Cancer is just as prevalent a disease in our pets, as it is in us. In fact, it is the leading cause of disease related deaths in both dogs and cats. The cause of many forms of cancer remains as illusive today as ever, but environment (in the broadest sense) and genetics are the two key factors. While we have little control over genetics, we do have some control over the environmental factors. This being said, the genetic predisposition to cancer cannot be overstated, as demonstrated by the high incidence of cancer in specific breeds, such as the Golden Retriever and Boxer which exceeds 60%.
Although new ongoing research is uncovering novel treatment options with exciting prospects, not all treatment methods are successful. With many of the contributing factors being beyond our control, the focus on cancer is usually aimed towards early diagnosis.
When cancer is detected in a cat or dog, multiple methods of treatment are often used in an effort to have the most successful outcome. The mainstays of cancer treatment in pets are surgery, chemotherapy, radiation therapy and gene therapy.
The goal of surgery is ideally to remove all of the cancer. However, this often isn’t achievable either due to the accessibility of the cancer to the surgeon or because it’s already spread to other parts of the body. Even if the surgery was unable to remove all of the cancer, the decreased size or number of the tumour(s) might make additional treatment methods more successful. In pets, even if the tumour seemed isolated, such as when a large haemangiosarcoma in the spleen is removed along with the entire spleen, additional treatment is likely to be recommended.
After surgical removal, what is used next depends upon the actual tumour type and location. Some cancers are more open to radiation, like mast cells, and others are better treated with chemotherapy, like certain forms of lymphoma.
Chemotherapy essentially is a process whereby very toxic drugs are introduced (usually injected) into the body with the intent of targeting and killing the rapidly growing cancer cells. The challenge is that these drugs aren’t as specific as we would like and there can be significant collateral damage when healthy cells are killed as well. Consequently, chemotherapy can be quite hard on some patients, depending upon the patient and the drugs used. Ancillary drugs, like prednisone, are often used in conjunction with the chemotherapy drug to offset some of the side effects, such as loss of appetite or inflammation secondary to cell death.
In both dogs and cats, multiple chemotherapy sessions are usually required over many weeks and most veterinarians will refer these patients to a veterinary oncologist. The main reason is due to the very strict protocols that need to be followed due to the toxicity of the drugs themselves and to minimize the risks to the veterinarians and staff who are handling and administering these drugs.
The next line of attack, again depending upon cancer type, is radiation therapy. All such cases require a referral, usually to a tertiary veterinary facility, such as a teaching hospital. Radiation also requires multiple treatments over weeks and can be very effective. The challenge, as with chemotherapy, is collateral damage to surrounding healthy tissue. However, there are a small number of facilities that have access to a linear accelerator. This high tech machine takes a 3D image of the entire tumour and then emits a radiation beam that accurately follows the 3D image and only destroys the cancer cells, with very little damage to healthy tissue. Fortunately, this technology is available in Canada at the Ontario Veterinary College’s Animal Cancer Centre in Guelph.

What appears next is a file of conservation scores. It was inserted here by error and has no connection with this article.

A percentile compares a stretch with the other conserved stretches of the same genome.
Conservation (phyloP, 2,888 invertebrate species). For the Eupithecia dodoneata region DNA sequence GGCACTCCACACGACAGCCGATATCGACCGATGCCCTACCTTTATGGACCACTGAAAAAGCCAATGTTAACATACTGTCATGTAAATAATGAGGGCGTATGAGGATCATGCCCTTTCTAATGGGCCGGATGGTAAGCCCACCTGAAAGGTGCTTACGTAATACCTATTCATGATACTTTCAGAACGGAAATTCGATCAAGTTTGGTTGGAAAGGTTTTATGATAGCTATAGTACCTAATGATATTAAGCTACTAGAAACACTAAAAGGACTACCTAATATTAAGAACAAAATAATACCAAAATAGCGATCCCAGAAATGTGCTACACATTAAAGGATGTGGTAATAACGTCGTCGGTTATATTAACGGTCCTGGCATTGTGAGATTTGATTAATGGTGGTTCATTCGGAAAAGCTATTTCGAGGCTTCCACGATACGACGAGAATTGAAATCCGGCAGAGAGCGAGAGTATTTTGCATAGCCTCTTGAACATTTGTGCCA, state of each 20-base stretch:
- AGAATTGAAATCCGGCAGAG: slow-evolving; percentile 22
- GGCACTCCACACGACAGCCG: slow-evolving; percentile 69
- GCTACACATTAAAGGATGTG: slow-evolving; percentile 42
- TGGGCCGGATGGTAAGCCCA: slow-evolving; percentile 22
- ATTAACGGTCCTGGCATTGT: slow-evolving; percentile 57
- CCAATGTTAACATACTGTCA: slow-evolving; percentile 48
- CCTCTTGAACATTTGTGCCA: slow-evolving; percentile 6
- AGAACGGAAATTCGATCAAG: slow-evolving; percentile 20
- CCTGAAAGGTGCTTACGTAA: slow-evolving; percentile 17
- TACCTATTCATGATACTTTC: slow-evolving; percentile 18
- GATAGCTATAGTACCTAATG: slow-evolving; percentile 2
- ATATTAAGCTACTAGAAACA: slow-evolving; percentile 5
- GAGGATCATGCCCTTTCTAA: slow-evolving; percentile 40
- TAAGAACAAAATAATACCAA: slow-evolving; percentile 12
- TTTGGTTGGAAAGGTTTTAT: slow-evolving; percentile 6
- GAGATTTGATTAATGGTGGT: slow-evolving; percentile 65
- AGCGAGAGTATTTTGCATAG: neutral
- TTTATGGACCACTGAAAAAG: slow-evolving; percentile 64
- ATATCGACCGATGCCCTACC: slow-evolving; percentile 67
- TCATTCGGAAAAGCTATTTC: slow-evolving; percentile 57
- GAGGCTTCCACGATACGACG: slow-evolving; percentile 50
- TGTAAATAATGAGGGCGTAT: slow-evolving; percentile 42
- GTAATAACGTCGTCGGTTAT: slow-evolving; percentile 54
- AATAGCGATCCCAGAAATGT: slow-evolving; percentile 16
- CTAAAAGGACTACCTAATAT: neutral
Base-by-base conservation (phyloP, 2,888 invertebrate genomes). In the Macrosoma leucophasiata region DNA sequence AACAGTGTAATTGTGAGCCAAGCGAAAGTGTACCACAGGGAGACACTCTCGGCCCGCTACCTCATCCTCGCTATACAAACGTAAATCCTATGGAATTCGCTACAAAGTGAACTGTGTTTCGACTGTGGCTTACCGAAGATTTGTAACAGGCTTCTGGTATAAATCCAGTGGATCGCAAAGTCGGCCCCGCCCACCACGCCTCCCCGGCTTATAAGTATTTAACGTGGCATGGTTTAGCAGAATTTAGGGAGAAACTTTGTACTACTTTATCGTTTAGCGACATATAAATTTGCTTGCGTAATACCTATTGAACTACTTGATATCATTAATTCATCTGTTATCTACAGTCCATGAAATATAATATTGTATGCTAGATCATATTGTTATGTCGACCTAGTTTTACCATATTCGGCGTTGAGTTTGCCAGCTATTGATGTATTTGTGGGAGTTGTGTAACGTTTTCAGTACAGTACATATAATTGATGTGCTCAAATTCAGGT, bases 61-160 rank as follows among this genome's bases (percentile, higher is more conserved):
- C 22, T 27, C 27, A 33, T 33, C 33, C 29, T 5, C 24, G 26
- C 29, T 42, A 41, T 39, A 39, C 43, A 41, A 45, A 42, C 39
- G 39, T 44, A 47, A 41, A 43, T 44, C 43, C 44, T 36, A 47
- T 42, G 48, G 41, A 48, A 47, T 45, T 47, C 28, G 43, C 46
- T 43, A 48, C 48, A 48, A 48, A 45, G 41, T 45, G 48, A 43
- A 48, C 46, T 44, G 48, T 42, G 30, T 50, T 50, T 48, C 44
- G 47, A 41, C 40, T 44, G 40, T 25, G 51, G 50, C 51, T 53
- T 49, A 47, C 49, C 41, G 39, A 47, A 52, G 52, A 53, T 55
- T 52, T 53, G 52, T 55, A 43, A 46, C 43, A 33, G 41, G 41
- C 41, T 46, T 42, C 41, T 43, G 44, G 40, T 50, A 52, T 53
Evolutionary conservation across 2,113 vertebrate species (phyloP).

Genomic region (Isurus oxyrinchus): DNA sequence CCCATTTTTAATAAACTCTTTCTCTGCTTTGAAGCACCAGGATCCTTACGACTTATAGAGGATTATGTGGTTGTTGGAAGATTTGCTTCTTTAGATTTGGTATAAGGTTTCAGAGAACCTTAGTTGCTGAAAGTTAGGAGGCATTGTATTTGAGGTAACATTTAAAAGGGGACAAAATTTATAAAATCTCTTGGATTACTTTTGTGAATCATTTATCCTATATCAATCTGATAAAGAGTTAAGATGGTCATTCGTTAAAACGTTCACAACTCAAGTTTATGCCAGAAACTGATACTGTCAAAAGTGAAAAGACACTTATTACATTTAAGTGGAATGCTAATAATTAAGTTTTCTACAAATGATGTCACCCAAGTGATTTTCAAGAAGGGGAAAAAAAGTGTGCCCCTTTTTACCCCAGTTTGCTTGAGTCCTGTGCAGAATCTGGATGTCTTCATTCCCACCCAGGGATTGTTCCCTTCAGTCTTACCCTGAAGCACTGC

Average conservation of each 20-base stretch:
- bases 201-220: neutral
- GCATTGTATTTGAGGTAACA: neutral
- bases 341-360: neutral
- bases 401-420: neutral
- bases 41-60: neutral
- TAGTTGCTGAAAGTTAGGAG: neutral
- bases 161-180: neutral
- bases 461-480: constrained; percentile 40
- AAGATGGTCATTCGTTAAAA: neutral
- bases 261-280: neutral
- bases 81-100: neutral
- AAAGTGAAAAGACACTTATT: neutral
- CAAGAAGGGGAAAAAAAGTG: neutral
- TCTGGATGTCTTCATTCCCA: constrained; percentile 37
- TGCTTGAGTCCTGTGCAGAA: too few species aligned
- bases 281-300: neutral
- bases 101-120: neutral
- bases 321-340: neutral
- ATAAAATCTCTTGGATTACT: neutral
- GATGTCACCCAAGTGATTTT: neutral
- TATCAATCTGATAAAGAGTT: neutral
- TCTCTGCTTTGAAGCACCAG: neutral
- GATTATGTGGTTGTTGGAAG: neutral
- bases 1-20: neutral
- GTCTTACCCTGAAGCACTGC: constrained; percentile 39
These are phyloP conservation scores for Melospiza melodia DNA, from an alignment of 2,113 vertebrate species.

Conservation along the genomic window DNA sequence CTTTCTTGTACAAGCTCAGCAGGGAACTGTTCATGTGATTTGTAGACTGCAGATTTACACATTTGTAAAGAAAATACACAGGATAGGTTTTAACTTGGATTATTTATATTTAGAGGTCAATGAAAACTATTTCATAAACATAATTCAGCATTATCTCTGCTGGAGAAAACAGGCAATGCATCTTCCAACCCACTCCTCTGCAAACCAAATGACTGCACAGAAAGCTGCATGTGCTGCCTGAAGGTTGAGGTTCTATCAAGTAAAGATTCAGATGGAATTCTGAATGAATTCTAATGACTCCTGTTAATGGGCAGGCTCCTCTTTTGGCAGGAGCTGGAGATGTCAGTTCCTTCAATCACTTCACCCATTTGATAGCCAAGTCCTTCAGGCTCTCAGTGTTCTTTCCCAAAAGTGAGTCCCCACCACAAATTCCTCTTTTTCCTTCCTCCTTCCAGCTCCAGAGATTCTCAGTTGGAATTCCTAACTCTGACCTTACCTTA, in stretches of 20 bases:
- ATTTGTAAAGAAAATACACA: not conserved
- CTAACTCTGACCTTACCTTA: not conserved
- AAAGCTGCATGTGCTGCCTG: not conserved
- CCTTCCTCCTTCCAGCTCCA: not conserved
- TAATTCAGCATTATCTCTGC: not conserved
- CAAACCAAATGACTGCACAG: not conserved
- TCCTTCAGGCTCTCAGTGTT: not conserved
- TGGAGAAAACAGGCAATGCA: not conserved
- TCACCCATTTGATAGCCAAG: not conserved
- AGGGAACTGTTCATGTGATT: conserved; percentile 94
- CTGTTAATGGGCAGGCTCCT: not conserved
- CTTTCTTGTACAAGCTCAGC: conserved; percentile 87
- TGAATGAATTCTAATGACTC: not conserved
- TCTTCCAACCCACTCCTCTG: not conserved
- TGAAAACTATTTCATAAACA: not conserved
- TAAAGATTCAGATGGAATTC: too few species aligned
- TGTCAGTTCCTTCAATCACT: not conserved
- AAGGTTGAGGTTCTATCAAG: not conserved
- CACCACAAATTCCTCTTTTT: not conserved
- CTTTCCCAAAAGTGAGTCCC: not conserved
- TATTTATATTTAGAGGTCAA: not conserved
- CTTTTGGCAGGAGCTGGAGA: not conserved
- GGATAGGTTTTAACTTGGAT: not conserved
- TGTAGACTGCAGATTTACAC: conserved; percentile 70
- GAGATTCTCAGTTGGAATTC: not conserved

The broad field of gene therapy is in its relative infancy in veterinary medicine, but is showing some exciting promise and involves immunotherapy, oncolytic (cancer destroying) virotherapy and gene transfer. Because of the numerous similarities between cancers in people and pets, there is a great deal of collaborative efforts being conducted in this area of “translation” medicine.
Immunotherapy uses genetically modified cells and viral particles to stimulate the immune system through the mobilization of protective antibodies to specifically destroy cancer cells. Encouraging results have been seen with a canine vaccine against melanoma. An additional application of the antibody approach is in diagnostics. They can be combined with radioactive isotopes, so that when they attach to the tiniest cancer cells, otherwise too small to be detected, they can now be readily targeted.
Oncolytic Virotherapy -
Oncolytic virotherapy introduces viral particles into the body, which target cancer cells and replicate within them causing their destruction. Great promise has been shown in treating cats with feline adenocarcinoma with this method.
Gene Transfer -
Gene transfer essentially introduces a new genetic code into the cancer cell in order to destroy it. The concept seems simple and straightforward, but there are some obstacles to overcome before this can become a widely practiced clinical application. Recent research does show promise, though.
Cancer treatment in veterinary medicine has come a long way and exciting inroads are made every year. The challenge with any cancer treatment though, is that it is expensive which is why pet insurance should be a serious consideration for all pet owners. The long-term outcome of any treatment approach will vary with the type of cancer, how soon it was diagnosed, and the overall health of your pet. Which treatment option(s), if any, are best for your pet can only be determined by a frank and open discussion with your veterinarian. Such discussions can take their emotional toll on the whole family, but the overriding consideration has to be what is in the best interests of your pet.